BOISE, Idaho (AP) - The NCAA has rejected an appeal from Boise State and is standing by its decision that the football program must reduce the number of scholarships it hands out this season and the next.
The Division I Committee on Infractions announced the decision Wednesday and in the process rejected an appeal filed by the school stemming from a broader package of sanctions handed down by the NCAA last year.
As part of the penalty package, the NCAA ordered the football program to cut scholarships from 85 to 82 for the 2012-13 and 2013-14 academic years. The school had already self-imposed the scholarship reduction for last season.
Still, Boise State lawyers argued that the scholarship sanction was excessive, especially when compared to past infraction cases investigated by the NCAA.
But NCAA officials denied that the Boise State case has direct comparison to any past cases.
``While past infractions cases and their respective penalties are part of the institutional memory of the Committee ... when it tailors the penalties in a case, they do not provide a `one-size-fits-all' measure of whether a penalty is fair and appropriate,'' the committee said in its report.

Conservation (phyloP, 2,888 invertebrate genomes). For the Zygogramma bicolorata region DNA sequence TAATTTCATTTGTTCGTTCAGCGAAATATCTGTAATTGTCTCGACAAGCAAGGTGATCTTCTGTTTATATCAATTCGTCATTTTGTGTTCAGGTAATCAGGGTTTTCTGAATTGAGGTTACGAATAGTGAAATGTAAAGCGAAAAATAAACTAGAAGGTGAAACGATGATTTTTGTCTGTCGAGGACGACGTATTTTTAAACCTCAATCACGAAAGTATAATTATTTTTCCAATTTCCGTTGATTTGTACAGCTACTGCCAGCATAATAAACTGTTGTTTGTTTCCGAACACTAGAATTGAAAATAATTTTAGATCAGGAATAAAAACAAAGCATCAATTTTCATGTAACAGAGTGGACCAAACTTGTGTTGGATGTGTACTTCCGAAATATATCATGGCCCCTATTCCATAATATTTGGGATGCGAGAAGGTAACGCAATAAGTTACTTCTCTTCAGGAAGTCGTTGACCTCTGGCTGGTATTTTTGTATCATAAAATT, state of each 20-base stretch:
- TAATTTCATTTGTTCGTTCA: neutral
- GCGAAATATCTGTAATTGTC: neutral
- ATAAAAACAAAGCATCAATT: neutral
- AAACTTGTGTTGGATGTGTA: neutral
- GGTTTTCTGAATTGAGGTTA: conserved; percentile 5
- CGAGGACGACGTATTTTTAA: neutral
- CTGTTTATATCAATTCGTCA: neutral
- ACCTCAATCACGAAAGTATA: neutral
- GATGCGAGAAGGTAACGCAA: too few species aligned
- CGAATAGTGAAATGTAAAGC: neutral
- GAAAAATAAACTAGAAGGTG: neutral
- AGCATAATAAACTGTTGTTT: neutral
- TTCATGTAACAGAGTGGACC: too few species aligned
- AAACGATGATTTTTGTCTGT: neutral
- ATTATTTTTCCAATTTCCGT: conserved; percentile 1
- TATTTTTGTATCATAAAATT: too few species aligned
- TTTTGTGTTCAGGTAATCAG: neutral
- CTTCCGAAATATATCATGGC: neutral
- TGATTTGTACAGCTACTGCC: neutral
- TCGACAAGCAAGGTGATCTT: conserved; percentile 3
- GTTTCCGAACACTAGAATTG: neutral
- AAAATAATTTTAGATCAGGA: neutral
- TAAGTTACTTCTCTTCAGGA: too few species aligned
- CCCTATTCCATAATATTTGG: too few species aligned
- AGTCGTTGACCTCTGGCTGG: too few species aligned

``Each case - and the fairness of the penalties imposed in each case - ultimately stands on their own facts,'' the report stated.
The decision upholding the sanctions is the latest twist in the case in which the NCAA found a lack of institutional control.
After Boise State's appeal, the NCAA Division I Infractions Appeals Committee concluded in June that the scholarship penalty, in addition to Boise State's self-imposed sanctions, was excessive and teetered on an abuse of discretion. That committee sent the case back to the Committee on Infractions for reconsideration.
Boise State did not immediately respond to messages left Wednesday by The Associated Press. The school has the option of appealing Wednesday's decision.
Boise State - which is 4-1 this season, ranked No. 24 and takes on Fresno State on Saturday - has been dealing with the penalties despite the appeal process. The school imposed that scholarship reduction in 2011 and took the penalty again this year.
The infractions case focused on a series of violations involving more than 75 athletes and several men's and women's teams over a five-year period. Violations ranged from recruiting infractions to impermissible transportation and lodging, and prompted the departure of longtime athletic director Gene Bleymaier.
Since then, the university has bolstered its oversight and hired a new director of compliance. The school has also made changes to its student-athlete handbook and put new emphasis on education and awareness programs for athletes.